Why do fluid power systems produce higher power and forces in small volumes compared to electrically-driven systems?

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By saying fluid power systems, I mean hydraulic circuits that make use of liquids power to generate power (kind of the same as steam-powered electricity plants)

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Anonymous 0 Comments

Your question is unclear. Do you refer to haydraulic actuation system vs steam/electro-servo actuation systems? Or do you mean to ask about generating electricity?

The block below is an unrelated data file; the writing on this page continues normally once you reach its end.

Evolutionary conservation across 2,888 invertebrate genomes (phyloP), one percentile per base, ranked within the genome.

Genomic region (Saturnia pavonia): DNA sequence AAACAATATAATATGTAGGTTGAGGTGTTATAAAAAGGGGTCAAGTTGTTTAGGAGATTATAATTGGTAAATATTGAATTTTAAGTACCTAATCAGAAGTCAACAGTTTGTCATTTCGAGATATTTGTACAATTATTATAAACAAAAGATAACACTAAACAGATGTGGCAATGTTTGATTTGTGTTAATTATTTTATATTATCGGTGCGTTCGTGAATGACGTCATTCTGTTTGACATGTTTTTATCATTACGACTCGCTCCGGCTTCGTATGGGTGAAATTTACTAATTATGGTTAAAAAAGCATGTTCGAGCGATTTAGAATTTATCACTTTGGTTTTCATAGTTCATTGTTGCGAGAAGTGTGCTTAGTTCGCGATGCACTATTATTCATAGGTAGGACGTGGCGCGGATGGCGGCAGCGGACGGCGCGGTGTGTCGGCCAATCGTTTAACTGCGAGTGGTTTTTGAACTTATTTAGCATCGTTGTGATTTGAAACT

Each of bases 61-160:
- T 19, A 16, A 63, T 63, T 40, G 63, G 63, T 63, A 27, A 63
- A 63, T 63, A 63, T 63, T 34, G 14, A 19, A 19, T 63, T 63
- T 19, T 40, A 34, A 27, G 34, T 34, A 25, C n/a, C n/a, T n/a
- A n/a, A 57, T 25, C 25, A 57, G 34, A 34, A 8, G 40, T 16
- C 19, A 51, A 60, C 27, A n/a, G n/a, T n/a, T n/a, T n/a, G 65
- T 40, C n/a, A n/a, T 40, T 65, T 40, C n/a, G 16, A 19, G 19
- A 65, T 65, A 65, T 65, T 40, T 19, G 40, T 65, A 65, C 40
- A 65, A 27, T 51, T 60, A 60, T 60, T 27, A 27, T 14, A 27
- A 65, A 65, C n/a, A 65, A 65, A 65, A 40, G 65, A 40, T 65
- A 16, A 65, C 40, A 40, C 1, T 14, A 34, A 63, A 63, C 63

Anonymous 0 Comments

well it turns out that

pressure is just how much force is applied in area

like if you’re standing on your feet vs tip toeing
you can feel your toes being squished by floor much more
when you lift your heels off the ground

it’s actually not a change in force which is your weight, but higher pressure
applied by floor’s reactive force back to your toes

if we can apply small force in large area like a brake pedal
hydraulic pressure is same throughout the fluid in the closed system (connected by hose)
so reactive force can be great in small area like brakepads

or it can be like a gear/seesaw leverage where torque is same
but you use large gear to turn more distance easily
and smaller gear turns small distance but with higher force